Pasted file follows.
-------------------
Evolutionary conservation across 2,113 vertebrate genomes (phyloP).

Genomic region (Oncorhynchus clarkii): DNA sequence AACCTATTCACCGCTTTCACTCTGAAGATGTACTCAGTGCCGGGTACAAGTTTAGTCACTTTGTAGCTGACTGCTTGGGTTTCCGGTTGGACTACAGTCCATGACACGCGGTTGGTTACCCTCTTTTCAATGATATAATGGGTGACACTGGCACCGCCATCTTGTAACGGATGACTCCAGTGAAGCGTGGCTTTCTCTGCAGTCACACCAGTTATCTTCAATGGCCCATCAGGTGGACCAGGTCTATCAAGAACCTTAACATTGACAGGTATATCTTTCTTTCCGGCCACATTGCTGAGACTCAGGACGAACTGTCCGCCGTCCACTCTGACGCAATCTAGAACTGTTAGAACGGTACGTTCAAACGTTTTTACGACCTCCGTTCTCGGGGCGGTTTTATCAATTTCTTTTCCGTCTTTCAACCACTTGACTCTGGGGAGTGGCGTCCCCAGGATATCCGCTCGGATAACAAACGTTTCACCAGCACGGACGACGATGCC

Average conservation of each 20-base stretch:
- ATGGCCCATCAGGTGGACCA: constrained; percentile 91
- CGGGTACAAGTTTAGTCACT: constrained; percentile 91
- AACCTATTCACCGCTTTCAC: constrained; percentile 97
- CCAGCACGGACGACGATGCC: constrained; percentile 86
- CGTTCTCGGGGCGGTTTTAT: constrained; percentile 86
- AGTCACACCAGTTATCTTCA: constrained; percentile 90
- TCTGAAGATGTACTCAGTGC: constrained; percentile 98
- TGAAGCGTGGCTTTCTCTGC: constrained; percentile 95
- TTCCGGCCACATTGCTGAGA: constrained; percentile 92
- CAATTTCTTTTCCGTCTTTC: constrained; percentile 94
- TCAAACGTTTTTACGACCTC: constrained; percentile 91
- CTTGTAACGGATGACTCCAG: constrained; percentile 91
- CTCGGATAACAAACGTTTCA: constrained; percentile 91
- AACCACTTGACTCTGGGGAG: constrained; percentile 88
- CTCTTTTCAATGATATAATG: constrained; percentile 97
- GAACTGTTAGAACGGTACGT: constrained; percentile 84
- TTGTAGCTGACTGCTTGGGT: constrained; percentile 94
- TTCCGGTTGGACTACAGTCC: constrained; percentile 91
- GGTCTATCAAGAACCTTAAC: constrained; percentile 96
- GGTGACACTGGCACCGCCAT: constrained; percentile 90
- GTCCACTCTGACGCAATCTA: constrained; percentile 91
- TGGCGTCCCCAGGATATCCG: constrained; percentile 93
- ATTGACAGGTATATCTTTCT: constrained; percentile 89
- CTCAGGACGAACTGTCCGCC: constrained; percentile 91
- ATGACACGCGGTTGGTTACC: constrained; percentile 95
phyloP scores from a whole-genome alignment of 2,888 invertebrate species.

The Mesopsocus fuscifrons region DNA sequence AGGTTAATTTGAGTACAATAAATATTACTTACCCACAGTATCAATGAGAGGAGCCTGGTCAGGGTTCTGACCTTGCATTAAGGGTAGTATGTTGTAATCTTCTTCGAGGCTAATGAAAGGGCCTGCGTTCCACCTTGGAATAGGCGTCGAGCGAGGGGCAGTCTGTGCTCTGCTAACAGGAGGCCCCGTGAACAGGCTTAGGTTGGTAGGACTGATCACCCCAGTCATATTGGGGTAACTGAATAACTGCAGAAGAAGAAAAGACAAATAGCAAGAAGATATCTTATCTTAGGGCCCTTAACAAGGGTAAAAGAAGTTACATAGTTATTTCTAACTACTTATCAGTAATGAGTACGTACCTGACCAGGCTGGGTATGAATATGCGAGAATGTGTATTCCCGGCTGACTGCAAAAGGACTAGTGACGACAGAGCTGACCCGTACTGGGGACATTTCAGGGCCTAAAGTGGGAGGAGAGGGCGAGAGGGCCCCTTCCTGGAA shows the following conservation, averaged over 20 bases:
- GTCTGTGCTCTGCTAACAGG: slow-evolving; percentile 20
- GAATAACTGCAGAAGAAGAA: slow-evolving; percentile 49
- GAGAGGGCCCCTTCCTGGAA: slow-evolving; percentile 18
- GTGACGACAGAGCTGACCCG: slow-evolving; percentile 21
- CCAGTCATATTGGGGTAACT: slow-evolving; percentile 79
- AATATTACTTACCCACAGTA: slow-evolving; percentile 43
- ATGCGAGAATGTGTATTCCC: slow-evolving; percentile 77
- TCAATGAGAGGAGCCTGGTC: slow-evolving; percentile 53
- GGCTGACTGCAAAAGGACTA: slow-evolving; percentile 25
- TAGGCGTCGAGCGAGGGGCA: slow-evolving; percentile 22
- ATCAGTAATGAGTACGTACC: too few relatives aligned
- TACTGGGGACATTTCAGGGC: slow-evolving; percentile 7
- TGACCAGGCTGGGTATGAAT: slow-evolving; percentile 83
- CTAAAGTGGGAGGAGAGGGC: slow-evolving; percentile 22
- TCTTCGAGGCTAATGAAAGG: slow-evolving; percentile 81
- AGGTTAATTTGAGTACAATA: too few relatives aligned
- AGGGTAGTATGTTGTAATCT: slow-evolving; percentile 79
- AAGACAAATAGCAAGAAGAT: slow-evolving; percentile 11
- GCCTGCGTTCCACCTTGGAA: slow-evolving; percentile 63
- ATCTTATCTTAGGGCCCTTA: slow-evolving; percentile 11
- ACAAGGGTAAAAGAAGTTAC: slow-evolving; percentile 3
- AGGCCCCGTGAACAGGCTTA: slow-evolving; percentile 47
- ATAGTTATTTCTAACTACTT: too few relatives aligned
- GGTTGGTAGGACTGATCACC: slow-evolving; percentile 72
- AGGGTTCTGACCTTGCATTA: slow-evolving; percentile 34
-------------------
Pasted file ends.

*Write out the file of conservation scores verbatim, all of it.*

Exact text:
Evolutionary conservation across 2,113 vertebrate genomes (phyloP).

Genomic region (Oncorhynchus clarkii): DNA sequence AACCTATTCACCGCTTTCACTCTGAAGATGTACTCAGTGCCGGGTACAAGTTTAGTCACTTTGTAGCTGACTGCTTGGGTTTCCGGTTGGACTACAGTCCATGACACGCGGTTGGTTACCCTCTTTTCAATGATATAATGGGTGACACTGGCACCGCCATCTTGTAACGGATGACTCCAGTGAAGCGTGGCTTTCTCTGCAGTCACACCAGTTATCTTCAATGGCCCATCAGGTGGACCAGGTCTATCAAGAACCTTAACATTGACAGGTATATCTTTCTTTCCGGCCACATTGCTGAGACTCAGGACGAACTGTCCGCCGTCCACTCTGACGCAATCTAGAACTGTTAGAACGGTACGTTCAAACGTTTTTACGACCTCCGTTCTCGGGGCGGTTTTATCAATTTCTTTTCCGTCTTTCAACCACTTGACTCTGGGGAGTGGCGTCCCCAGGATATCCGCTCGGATAACAAACGTTTCACCAGCACGGACGACGATGCC

Average conservation of each 20-base stretch:
- ATGGCCCATCAGGTGGACCA: constrained; percentile 91
- CGGGTACAAGTTTAGTCACT: constrained; percentile 91
- AACCTATTCACCGCTTTCAC: constrained; percentile 97
- CCAGCACGGACGACGATGCC: constrained; percentile 86
- CGTTCTCGGGGCGGTTTTAT: constrained; percentile 86
- AGTCACACCAGTTATCTTCA: constrained; percentile 90
- TCTGAAGATGTACTCAGTGC: constrained; percentile 98
- TGAAGCGTGGCTTTCTCTGC: constrained; percentile 95
- TTCCGGCCACATTGCTGAGA: constrained; percentile 92
- CAATTTCTTTTCCGTCTTTC: constrained; percentile 94
- TCAAACGTTTTTACGACCTC: constrained; percentile 91
- CTTGTAACGGATGACTCCAG: constrained; percentile 91
- CTCGGATAACAAACGTTTCA: constrained; percentile 91
- AACCACTTGACTCTGGGGAG: constrained; percentile 88
- CTCTTTTCAATGATATAATG: constrained; percentile 97
- GAACTGTTAGAACGGTACGT: constrained; percentile 84
- TTGTAGCTGACTGCTTGGGT: constrained; percentile 94
- TTCCGGTTGGACTACAGTCC: constrained; percentile 91
- GGTCTATCAAGAACCTTAAC: constrained; percentile 96
- GGTGACACTGGCACCGCCAT: constrained; percentile 90
- GTCCACTCTGACGCAATCTA: constrained; percentile 91
- TGGCGTCCCCAGGATATCCG: constrained; percentile 93
- ATTGACAGGTATATCTTTCT: constrained; percentile 89
- CTCAGGACGAACTGTCCGCC: constrained; percentile 91
- ATGACACGCGGTTGGTTACC: constrained; percentile 95
phyloP scores from a whole-genome alignment of 2,888 invertebrate species.

The Mesopsocus fuscifrons region DNA sequence AGGTTAATTTGAGTACAATAAATATTACTTACCCACAGTATCAATGAGAGGAGCCTGGTCAGGGTTCTGACCTTGCATTAAGGGTAGTATGTTGTAATCTTCTTCGAGGCTAATGAAAGGGCCTGCGTTCCACCTTGGAATAGGCGTCGAGCGAGGGGCAGTCTGTGCTCTGCTAACAGGAGGCCCCGTGAACAGGCTTAGGTTGGTAGGACTGATCACCCCAGTCATATTGGGGTAACTGAATAACTGCAGAAGAAGAAAAGACAAATAGCAAGAAGATATCTTATCTTAGGGCCCTTAACAAGGGTAAAAGAAGTTACATAGTTATTTCTAACTACTTATCAGTAATGAGTACGTACCTGACCAGGCTGGGTATGAATATGCGAGAATGTGTATTCCCGGCTGACTGCAAAAGGACTAGTGACGACAGAGCTGACCCGTACTGGGGACATTTCAGGGCCTAAAGTGGGAGGAGAGGGCGAGAGGGCCCCTTCCTGGAA shows the following conservation, averaged over 20 bases:
- GTCTGTGCTCTGCTAACAGG: slow-evolving; percentile 20
- GAATAACTGCAGAAGAAGAA: slow-evolving; percentile 49
- GAGAGGGCCCCTTCCTGGAA: slow-evolving; percentile 18
- GTGACGACAGAGCTGACCCG: slow-evolving; percentile 21
- CCAGTCATATTGGGGTAACT: slow-evolving; percentile 79
- AATATTACTTACCCACAGTA: slow-evolving; percentile 43
- ATGCGAGAATGTGTATTCCC: slow-evolving; percentile 77
- TCAATGAGAGGAGCCTGGTC: slow-evolving; percentile 53
- GGCTGACTGCAAAAGGACTA: slow-evolving; percentile 25
- TAGGCGTCGAGCGAGGGGCA: slow-evolving; percentile 22
- ATCAGTAATGAGTACGTACC: too few relatives aligned
- TACTGGGGACATTTCAGGGC: slow-evolving; percentile 7
- TGACCAGGCTGGGTATGAAT: slow-evolving; percentile 83
- CTAAAGTGGGAGGAGAGGGC: slow-evolving; percentile 22
- TCTTCGAGGCTAATGAAAGG: slow-evolving; percentile 81
- AGGTTAATTTGAGTACAATA: too few relatives aligned
- AGGGTAGTATGTTGTAATCT: slow-evolving; percentile 79
- AAGACAAATAGCAAGAAGAT: slow-evolving; percentile 11
- GCCTGCGTTCCACCTTGGAA: slow-evolving; percentile 63
- ATCTTATCTTAGGGCCCTTA: slow-evolving; percentile 11
- ACAAGGGTAAAAGAAGTTAC: slow-evolving; percentile 3
- AGGCCCCGTGAACAGGCTTA: slow-evolving; percentile 47
- ATAGTTATTTCTAACTACTT: too few relatives aligned
- GGTTGGTAGGACTGATCACC: slow-evolving; percentile 72
- AGGGTTCTGACCTTGCATTA: slow-evolving; percentile 34